Brightroll summit shines light on online video investment gap
November 18, 2013 | Jeff Fraser | Comments
Addressing the gap between Canadians’ consumption of online video and advertiser investment in the channel was top of the agenda at last week’s BrightRoll Video Summit Toronto.
According to a presentation from BrightRoll CEO and co-founder Tod Sacerdoti, Canada is ranked second globally in terms of hours of online video watched each month, and 92% of Canadians watch online video. But from 2012 to 2013, total Canadian advertiser spend on video grew only 30%, to $183M.
Speakers from companies such as Scotiabank and Danone, agencies like Havas and Carat, and measurement providers Nielsen and ComScore discussed the causes and solutions for the gap. IAB Canada president Chris Williams connected slow growth to small per capita budgets compared to the U.S., forcing Canadian advertisers to be more cautious about new digital technologies. He also pointed to a relative lack of standards for measurement and audience-buying in Canada. Other speakers brought up major barriers to adoption such as high CPMs on online video inventory, lack of talent and education, and convoluted workflow and client approval processes.
“The price barrier for us in Canada is enormous as compared to the U.S,” said Azadeh Mahinpou Dindayal, vice-president and business director of Havas Media. “When we take a step back, and try to convert [cost per mile into cost per ratings point], we’re looking at prices that are three times—sometimes four times—what it would cost to reach that same audience in television.”
Much of that cost comes from a lack of efficiency in audience-buying—buying gross impressions means paying for ads that are often not seen by consumers because they appear off-screen at the bottom of a page, on a site in the wrong country, or simply don’t load at all. Buying methods that reduce wasted spend would go a long way to breaking down the barrier.
Workflow problems arise from the hybrid nature of digital video, which is usually categorized as a digital budget item, but from a creative standpoint is closer to TV than display. Tal Chalozin, founder and CTO of Innovid, which specializes in interactive video, said he hopes “people will stop talking about multi-screen and cross-screen and just say that there is a screen.” Consumers are device-agnostic, and watch Homeland or Modern Family the same whether it’s on iPad, Xbox or TV.
“I think the technologies and marketers should follow suit, and say, ‘This is a TV-viewing experience, and I need to deliver the message in a similar way.’”
Better digital measurement is another important step, not only because it opens doors for more efficient audience buying, but because it helps advertisers see the benefits of shifting to digital. “Measurement is really the only source that I’ve seen today that can change, and break through, these limitations that we have,” said Dindayal. “It was through measurement that we were able to create a new model and new currency, and it will be through measurement that we’ll see more play across devices, and not necessarily be biased towards television all the time.”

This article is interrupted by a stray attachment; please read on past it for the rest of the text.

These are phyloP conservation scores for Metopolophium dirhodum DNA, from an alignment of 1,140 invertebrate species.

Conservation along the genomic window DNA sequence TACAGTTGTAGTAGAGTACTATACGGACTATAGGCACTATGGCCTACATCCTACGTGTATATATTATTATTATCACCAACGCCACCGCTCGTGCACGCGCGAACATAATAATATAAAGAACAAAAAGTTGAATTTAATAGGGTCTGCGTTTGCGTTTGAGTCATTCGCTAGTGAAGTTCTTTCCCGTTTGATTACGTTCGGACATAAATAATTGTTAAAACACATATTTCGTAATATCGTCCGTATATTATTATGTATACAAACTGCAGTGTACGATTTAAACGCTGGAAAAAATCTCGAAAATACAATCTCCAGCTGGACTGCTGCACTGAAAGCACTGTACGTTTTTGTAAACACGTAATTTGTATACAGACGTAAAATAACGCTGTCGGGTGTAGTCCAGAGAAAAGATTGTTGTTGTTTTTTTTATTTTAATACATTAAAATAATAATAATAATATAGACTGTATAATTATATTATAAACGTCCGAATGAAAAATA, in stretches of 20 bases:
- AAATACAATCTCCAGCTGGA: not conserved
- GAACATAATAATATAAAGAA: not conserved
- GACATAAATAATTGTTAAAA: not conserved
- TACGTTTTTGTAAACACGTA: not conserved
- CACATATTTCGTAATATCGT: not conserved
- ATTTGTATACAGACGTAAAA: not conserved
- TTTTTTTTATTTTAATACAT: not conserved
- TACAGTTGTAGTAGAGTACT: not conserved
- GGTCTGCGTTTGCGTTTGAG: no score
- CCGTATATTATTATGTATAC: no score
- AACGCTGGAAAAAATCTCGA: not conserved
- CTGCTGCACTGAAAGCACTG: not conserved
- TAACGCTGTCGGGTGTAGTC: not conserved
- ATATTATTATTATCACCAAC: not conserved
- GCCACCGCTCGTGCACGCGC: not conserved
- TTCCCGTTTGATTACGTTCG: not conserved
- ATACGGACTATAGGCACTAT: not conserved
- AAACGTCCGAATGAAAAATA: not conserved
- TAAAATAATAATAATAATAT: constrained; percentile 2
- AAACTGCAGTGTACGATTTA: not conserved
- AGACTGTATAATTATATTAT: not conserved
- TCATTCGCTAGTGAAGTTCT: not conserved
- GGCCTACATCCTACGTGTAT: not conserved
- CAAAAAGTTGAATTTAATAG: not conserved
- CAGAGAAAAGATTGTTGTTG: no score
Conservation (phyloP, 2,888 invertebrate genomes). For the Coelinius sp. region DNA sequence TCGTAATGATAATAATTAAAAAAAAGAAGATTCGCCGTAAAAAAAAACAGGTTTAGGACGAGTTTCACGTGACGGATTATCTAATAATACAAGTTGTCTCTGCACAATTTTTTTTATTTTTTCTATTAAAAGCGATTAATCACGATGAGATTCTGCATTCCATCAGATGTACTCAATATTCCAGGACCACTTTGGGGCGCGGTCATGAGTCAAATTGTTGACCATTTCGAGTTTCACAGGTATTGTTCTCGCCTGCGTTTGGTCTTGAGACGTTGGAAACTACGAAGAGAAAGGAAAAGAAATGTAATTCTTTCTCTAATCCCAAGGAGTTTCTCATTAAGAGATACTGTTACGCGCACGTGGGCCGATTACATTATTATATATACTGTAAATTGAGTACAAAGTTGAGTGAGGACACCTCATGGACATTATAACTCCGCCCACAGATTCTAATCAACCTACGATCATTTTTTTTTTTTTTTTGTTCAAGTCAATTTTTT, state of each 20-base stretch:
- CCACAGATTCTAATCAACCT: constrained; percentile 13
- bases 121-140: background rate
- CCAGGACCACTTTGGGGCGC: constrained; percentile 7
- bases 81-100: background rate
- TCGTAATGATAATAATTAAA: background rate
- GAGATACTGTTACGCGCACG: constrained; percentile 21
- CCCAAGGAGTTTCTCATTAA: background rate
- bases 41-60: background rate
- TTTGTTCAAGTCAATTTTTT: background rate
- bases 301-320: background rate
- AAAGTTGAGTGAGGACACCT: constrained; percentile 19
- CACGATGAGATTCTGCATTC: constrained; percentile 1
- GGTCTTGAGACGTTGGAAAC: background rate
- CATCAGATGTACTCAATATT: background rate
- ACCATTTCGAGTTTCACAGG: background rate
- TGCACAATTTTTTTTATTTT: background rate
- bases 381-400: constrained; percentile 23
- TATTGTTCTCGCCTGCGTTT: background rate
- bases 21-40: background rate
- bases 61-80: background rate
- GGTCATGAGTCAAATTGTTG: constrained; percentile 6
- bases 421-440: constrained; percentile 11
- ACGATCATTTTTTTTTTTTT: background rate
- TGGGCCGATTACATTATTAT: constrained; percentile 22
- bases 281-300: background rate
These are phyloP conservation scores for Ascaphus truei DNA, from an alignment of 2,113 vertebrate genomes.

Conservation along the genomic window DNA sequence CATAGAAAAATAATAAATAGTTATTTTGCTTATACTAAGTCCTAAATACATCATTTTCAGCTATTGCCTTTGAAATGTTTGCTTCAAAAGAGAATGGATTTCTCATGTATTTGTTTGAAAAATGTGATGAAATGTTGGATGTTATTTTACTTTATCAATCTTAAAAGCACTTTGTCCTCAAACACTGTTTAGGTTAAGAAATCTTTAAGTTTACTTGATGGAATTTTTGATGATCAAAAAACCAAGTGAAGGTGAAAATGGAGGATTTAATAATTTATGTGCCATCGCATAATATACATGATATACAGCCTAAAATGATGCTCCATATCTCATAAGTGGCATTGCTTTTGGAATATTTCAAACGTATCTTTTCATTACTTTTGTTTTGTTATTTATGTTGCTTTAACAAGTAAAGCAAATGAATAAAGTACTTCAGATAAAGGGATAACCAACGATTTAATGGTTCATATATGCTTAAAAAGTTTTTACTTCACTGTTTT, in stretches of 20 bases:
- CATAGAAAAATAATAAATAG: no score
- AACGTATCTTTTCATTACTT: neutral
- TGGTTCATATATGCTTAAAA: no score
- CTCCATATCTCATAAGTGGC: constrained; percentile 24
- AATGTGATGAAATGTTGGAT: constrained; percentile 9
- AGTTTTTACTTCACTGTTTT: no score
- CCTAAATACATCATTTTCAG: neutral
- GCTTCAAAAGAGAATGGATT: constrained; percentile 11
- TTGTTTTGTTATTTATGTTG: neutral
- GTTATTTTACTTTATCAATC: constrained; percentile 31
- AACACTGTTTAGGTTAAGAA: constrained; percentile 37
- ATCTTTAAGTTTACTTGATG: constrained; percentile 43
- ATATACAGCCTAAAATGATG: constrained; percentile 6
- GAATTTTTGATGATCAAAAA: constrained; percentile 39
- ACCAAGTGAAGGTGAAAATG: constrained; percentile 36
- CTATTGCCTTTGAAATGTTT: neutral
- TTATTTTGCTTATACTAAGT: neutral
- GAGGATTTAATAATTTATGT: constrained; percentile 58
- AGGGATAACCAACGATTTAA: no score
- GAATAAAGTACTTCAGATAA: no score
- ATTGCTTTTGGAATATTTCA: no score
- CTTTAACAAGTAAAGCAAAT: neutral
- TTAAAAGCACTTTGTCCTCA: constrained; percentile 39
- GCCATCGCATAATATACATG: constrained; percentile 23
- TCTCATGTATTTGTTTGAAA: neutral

BrightRoll and Nielsen started the ball rolling with a share-shift study comparing cost-efficiency for TV and online media. The study of 18 U.S. campaigns showed that spending 5% of TV budget on online video instead increased unduplicated reach by 2.5% over a TV-only campaign. A shift of 10% increased reach by 3.6%, and a shift of 15% increased reach by 4.2%. Shifting budget online also increased frequency for consumers who saw the ads on both TV and online, which performed better on brand lift and recall metrics than TV exposure alone.
Although digital video provides a much larger range of audience and engagement data than TV, that potential has yet to be developed. Nielsen has championed the Gross Rating Point (GRP) as a means to make digital and TV measurement compatible and facilitate cross-screen buying, but digital natives complain the GRP doesn’t capture new digital datapoints like engagement and viewabilitiy. “We’re going into a lean-back medium to have that conversation, just so that we can speak the same language. But ultimately, we should lean forward,” said Paul Regan, director of digital media innovation at Scotiabank. “It’s a whole new world, so we have to think about success in a different way.”
Sacerdoti, in an interview after the summit, said that he expects GRPs will continue to dominate budget discussions. “Our customers are saying very clearly that the GRP measure, and the GRP currency for buying digital video, are not only important but where the majority of money is going to move in the short term. So we try not to be too, ‘Win the intellectual battle, but lose the market share war,’” he said.